Boréal Art/Nature, Labelle, Québec, May 6, 2007.

To conclude my residency I presented a performance-installation in the Boréal cabin. The piece revolved around a ritual meal – a way of extending beyond the non-verbal solitude that was such a huge part of my residency. It explored relations between dwellings built as a mode of survival, ideas of escape, and the privilege of retreat. This encompassed an interest in animal architecture, as well as research begun in Lithuania the previous fall on underground hideouts built during WWII (malinas).

While on the Boréal land, I often had the sense that this forest, this cabin, could be in another country, another time, and it was this displacement/bridging that was my point of departure. The performance took place all afternoon, with groups of eight people at a time. Participants were seated and served homemade borscht, as I told stories related to the miniature malina ensemble that was on the table. The piece was quite improvised, and slipped between theatrical moments of absurdity or intense emotion, to everyday silence or chit-chat as people slurped their soup. Because of the intimate context, some people opened up a dialogue, asking questions about malinas, or recounting family war stories and recipes. Following this project I produced an artist's book, Boréal Borscht.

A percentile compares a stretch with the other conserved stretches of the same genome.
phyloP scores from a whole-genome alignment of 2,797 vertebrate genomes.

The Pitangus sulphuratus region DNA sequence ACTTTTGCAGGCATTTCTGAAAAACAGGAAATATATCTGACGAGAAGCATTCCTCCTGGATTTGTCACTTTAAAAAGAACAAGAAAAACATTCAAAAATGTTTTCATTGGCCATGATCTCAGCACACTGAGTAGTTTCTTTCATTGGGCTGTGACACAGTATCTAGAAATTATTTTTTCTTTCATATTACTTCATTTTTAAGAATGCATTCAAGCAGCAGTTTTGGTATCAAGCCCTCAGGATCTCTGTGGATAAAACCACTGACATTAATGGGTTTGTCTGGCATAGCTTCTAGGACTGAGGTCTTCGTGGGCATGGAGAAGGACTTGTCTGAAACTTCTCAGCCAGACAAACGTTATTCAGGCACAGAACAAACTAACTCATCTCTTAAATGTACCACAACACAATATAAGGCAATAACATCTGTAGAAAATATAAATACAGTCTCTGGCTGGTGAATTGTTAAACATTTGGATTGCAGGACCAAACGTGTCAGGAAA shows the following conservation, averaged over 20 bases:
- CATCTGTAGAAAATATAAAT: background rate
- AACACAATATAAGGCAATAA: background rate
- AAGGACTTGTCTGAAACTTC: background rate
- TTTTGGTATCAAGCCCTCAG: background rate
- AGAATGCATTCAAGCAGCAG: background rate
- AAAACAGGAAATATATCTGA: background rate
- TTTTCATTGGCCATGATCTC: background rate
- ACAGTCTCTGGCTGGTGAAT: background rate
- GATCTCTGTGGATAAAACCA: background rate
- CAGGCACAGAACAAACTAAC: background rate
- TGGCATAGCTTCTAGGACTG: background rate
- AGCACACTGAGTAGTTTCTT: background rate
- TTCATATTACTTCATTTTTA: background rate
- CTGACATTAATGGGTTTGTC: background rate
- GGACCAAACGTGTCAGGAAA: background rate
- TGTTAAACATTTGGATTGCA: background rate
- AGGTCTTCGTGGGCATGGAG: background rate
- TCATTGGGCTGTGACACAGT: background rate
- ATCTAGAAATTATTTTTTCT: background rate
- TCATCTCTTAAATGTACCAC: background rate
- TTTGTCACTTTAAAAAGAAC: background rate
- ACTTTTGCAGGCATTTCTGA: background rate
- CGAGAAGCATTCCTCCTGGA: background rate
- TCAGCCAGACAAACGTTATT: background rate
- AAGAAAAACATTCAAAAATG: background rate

Materials: miniature handmade objects (paper, cardboard, glue, thread, paint, pencil), dishes, food, table, chairs.